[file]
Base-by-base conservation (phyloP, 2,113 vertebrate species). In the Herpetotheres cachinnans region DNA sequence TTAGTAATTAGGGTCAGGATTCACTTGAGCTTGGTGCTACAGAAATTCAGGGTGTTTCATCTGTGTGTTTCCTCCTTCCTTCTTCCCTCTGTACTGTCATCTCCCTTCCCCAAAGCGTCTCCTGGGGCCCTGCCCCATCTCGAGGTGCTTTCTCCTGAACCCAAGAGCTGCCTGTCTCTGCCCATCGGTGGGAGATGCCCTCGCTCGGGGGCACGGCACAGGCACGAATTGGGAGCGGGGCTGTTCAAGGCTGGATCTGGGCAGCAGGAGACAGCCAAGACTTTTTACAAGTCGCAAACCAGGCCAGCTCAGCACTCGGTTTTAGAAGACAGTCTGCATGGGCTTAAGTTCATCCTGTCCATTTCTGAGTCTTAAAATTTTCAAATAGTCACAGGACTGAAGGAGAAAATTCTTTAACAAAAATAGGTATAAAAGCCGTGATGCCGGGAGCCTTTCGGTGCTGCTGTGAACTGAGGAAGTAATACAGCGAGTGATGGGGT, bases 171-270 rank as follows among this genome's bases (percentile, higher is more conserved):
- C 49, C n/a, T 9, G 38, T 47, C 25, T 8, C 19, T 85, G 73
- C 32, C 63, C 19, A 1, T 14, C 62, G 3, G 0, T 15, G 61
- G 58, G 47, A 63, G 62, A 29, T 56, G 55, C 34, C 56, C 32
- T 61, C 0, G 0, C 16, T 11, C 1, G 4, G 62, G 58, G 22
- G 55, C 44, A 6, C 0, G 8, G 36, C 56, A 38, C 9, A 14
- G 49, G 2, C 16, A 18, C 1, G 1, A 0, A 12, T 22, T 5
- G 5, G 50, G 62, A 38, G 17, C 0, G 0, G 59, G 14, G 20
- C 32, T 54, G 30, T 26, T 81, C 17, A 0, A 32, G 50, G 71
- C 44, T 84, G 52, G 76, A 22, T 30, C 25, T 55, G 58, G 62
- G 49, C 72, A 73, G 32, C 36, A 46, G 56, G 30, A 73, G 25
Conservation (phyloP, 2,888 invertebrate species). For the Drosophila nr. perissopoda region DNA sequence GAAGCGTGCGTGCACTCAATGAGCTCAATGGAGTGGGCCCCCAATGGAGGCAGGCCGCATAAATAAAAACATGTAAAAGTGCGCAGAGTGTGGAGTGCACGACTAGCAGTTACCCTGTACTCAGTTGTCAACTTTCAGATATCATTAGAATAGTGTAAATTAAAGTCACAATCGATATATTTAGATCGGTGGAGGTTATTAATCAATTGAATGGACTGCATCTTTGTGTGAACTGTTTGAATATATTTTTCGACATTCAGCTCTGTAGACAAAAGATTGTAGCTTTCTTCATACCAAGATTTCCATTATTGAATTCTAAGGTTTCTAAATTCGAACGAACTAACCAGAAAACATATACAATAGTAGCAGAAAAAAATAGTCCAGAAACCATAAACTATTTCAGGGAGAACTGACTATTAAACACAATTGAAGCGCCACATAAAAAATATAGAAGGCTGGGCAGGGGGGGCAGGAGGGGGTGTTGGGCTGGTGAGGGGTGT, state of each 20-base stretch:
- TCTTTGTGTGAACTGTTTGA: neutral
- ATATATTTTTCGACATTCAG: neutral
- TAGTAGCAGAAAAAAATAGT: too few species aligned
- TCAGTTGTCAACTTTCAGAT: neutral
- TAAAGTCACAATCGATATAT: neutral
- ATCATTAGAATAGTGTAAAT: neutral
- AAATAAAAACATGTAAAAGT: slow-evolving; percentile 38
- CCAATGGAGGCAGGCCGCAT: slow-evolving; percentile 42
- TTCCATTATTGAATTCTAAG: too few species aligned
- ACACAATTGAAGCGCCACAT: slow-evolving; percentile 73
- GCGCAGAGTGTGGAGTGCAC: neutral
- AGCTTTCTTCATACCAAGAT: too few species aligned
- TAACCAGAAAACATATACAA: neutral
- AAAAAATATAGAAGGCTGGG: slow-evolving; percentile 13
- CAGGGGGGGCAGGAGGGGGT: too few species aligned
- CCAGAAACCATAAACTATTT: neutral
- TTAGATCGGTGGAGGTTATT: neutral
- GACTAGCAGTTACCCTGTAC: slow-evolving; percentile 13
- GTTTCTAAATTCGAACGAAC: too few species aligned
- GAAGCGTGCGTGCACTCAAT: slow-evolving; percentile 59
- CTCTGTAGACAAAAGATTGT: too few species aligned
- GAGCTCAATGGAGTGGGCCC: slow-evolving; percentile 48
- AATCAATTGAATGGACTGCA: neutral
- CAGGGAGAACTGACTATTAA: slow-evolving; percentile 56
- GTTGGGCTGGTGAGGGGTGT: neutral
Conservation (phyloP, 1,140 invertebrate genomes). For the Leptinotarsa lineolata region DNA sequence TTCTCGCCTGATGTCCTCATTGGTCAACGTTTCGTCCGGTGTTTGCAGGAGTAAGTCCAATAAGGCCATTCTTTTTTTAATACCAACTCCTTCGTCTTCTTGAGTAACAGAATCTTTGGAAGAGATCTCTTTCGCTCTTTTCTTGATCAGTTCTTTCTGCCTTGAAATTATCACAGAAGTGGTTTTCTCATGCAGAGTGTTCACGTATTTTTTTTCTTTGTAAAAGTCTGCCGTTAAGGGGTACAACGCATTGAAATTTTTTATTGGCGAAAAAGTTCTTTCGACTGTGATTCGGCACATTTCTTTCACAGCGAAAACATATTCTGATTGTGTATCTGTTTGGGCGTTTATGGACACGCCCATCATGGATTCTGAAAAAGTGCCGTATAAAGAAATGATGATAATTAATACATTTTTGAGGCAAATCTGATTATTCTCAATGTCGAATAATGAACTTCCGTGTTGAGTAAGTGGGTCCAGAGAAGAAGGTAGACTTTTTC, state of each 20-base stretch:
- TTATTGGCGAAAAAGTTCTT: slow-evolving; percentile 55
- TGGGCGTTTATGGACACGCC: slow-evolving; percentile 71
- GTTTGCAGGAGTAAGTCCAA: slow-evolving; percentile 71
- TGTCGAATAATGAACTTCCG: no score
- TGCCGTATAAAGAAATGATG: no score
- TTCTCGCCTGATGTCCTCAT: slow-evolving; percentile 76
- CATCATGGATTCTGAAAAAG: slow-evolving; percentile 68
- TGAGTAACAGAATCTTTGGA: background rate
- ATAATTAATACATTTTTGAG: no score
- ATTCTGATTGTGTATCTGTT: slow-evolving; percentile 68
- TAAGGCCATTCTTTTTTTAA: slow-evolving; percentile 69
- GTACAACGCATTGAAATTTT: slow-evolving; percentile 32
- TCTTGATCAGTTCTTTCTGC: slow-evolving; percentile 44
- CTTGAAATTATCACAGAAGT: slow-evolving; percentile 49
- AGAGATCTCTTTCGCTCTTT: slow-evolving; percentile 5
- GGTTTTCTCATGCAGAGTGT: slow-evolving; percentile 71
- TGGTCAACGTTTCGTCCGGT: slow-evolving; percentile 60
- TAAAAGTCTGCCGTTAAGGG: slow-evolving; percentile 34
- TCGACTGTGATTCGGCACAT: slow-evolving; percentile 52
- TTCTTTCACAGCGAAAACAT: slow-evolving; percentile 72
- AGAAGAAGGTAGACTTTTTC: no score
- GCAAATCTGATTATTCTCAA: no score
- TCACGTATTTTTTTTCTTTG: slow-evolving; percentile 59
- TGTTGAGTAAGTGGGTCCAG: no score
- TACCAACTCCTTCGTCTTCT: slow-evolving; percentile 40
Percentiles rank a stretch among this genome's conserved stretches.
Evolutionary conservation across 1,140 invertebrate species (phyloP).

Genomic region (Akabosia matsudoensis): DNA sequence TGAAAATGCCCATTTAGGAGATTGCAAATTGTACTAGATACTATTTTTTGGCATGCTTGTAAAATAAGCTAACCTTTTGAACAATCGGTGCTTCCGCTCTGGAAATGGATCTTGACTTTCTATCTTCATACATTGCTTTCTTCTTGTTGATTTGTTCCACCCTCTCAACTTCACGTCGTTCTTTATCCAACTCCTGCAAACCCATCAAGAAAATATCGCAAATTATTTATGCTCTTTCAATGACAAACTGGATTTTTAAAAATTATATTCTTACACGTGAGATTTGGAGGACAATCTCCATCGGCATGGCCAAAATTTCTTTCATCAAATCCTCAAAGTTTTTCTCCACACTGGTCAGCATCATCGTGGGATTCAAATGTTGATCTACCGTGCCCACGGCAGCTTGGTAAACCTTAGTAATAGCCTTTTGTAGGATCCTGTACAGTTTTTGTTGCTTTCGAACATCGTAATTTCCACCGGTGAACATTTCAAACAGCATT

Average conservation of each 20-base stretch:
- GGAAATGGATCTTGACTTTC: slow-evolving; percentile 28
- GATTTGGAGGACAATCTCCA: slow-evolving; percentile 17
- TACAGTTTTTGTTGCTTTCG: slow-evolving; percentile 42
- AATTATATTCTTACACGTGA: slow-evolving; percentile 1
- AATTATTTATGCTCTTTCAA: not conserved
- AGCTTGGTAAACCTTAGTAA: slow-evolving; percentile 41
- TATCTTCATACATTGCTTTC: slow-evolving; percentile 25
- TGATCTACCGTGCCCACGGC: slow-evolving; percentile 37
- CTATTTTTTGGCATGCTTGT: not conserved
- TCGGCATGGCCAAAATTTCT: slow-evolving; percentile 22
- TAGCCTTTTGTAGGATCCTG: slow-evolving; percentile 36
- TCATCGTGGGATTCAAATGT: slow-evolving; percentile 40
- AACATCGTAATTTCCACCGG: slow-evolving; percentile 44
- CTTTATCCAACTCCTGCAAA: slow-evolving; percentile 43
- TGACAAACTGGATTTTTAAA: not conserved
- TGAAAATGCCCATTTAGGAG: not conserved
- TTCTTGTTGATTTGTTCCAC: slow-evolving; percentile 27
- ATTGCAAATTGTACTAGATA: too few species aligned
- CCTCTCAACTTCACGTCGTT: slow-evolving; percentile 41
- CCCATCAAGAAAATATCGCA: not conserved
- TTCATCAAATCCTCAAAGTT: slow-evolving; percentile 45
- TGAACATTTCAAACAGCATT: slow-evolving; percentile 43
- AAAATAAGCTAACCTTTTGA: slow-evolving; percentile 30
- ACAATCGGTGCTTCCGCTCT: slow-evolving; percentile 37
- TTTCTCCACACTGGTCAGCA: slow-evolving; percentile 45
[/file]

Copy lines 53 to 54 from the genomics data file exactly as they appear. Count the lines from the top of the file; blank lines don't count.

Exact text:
- AGAGATCTCTTTCGCTCTTT: slow-evolving; percentile 5
- GGTTTTCTCATGCAGAGTGT: slow-evolving; percentile 71